HL Deb 09 March 1971 vol 316 cc41-2

4.20 p.m.


My Lords, I beg to move that this Bill be now read a third time.

Moved, That the Bill be now read 3a.—(Lord Derwent.)

On Question, Bill read 3a


My Lords, I beg to move that this Bill do now pass.

Moved, That the Bill do now pass.—(Lord Derwent.)


My Lords, as one of those who has opposed this Bill, I should like to say a few words. I think that the Bill has been improved in its various stages through this House. The proposal that food shops should be registered with the local authority has been dropped. I believe that that would have cost more than the value of the benefits that would have been obtained. I am also glad to see that we now have realistic penalties which will facilitate the enforcement of the law. But I am particularly pleased that the proposals which would have withdrawn the safeguards of the workers have been dropped. The original Bill provided for a withdrawal of the safeguards of the 1950 Act. Under the 1950 Act a worker may be employed only on two Sundays in one month. At the Committee and Report stages these provisions of the Bill were taken out, and consequently if this Bill becomes law the worker will enjoy the same protection as he already has under the 1950 Act.

The Bill will also clarify the law, but it will do that at considerable risk. I believe that it may well be the beginning of the end of Sundays as we have known them in this country. We believe that that risk could have been avoided by the Amendment which was proposed at the Committee stage and was carried by this House, the Amendment that the whole range of foods should be sold on Sundays up to, but not later than, 12 o'clock. That Amendment would have been acceptable to the vast majority of shopkeepers, to workers and to consumers, and we regret that the Amendment was negatived at the Report stage. We believe that it is absolutely illogical that food shops should be required to close at lunch-time on one weekday each week but should be allowed every liberty to open all day on Sundays. We congratulate the noble Lord on having got the Bill through this House, and we hope that it will be amended in the other place.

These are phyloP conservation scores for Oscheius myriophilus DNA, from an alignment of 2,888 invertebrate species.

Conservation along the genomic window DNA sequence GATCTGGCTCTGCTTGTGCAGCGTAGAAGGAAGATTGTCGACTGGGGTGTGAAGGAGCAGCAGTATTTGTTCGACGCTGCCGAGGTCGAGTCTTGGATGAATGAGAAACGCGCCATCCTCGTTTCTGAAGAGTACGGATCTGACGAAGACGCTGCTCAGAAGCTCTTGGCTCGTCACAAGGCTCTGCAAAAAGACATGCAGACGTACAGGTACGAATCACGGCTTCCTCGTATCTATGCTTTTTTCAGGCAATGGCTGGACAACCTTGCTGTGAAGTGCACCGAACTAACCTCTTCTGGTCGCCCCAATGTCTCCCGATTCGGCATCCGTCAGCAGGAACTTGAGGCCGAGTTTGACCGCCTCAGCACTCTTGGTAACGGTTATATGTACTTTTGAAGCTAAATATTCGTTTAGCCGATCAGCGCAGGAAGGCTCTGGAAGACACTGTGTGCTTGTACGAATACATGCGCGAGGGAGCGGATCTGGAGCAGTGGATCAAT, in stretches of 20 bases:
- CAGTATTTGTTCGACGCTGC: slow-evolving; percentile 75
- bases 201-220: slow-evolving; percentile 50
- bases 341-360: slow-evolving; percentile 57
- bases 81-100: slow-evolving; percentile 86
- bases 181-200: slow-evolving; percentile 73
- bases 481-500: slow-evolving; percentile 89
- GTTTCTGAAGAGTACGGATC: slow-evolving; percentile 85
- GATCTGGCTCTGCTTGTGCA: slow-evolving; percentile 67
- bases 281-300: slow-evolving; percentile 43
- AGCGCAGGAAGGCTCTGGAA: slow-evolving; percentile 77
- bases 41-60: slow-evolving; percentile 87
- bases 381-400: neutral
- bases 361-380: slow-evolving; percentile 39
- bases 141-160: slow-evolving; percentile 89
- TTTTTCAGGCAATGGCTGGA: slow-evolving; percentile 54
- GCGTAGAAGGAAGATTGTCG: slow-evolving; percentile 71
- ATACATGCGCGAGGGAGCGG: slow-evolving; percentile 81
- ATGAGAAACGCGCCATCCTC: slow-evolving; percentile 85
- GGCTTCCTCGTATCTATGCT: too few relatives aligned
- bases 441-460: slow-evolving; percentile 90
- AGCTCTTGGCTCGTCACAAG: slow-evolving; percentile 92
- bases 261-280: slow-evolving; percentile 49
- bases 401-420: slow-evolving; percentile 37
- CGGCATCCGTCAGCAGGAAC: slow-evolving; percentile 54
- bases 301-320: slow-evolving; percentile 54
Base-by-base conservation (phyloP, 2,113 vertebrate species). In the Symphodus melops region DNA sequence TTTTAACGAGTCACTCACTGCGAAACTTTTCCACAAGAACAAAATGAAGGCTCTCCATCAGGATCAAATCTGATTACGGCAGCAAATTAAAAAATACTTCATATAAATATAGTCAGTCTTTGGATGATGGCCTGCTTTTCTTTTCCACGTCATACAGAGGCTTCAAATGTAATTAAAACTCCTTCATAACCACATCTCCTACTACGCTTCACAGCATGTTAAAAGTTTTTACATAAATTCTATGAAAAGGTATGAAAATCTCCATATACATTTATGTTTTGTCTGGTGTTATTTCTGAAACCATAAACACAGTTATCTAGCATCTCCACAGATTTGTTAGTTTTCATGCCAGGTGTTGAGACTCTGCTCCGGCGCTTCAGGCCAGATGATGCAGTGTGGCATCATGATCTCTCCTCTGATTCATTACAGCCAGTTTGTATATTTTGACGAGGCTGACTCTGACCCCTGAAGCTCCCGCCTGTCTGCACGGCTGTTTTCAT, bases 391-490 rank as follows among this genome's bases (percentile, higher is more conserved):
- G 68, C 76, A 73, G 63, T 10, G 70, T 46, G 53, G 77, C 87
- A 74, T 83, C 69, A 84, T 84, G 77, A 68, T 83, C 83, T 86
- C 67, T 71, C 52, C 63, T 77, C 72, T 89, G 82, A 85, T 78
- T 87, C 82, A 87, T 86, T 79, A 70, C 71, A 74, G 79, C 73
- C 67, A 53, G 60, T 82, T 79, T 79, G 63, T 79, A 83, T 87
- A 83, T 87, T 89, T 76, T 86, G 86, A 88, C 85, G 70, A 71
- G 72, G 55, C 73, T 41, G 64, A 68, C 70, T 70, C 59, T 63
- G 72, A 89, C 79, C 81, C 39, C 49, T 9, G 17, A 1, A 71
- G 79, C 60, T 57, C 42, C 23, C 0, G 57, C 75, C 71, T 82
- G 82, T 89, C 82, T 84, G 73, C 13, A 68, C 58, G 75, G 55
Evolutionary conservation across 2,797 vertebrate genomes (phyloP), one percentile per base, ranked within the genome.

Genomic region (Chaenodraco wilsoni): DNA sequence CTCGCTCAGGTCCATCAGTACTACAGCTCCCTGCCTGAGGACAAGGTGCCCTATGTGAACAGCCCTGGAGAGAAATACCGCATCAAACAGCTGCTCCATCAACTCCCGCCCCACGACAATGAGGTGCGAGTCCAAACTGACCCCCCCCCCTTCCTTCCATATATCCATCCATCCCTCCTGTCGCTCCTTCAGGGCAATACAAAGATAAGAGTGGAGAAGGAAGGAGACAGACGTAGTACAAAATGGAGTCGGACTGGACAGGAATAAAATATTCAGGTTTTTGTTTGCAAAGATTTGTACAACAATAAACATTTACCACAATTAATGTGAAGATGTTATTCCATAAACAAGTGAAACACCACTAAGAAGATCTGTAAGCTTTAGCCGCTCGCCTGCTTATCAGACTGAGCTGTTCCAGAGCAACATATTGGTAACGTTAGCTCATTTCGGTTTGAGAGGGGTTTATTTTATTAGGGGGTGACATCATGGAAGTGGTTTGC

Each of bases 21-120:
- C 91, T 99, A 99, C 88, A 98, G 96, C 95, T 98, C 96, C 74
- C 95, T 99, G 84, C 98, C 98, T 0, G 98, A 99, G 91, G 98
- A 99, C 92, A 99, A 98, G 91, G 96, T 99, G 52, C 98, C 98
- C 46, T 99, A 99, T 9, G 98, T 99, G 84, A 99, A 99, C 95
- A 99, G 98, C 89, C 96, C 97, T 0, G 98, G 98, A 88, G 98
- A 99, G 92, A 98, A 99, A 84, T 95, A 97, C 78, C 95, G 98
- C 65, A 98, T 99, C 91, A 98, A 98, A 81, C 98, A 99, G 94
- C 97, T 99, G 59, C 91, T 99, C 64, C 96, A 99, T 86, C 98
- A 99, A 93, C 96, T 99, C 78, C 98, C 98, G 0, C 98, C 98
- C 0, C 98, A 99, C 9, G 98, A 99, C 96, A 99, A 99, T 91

My Lords, I am obliged to the noble Lord, Lord Jacques, for his final remarks. Your Lordships will not wish me to argue the, Bill all over again; I am happy to leave it to the other place, to see how is gets on there. I should like to thank all noble Lords who have taken part in the debates, and, rather unusually, I would thank the noble Lord, Lord Jacques, who was the principal opponent, for having improved the Bill in its passage through the House. I am very grateful. I wish we could always say that Bills have been improved by their opponents and that the movers agree that they have improved them. I am very grateful.

On Question, Bill passed, and sent to the Commons.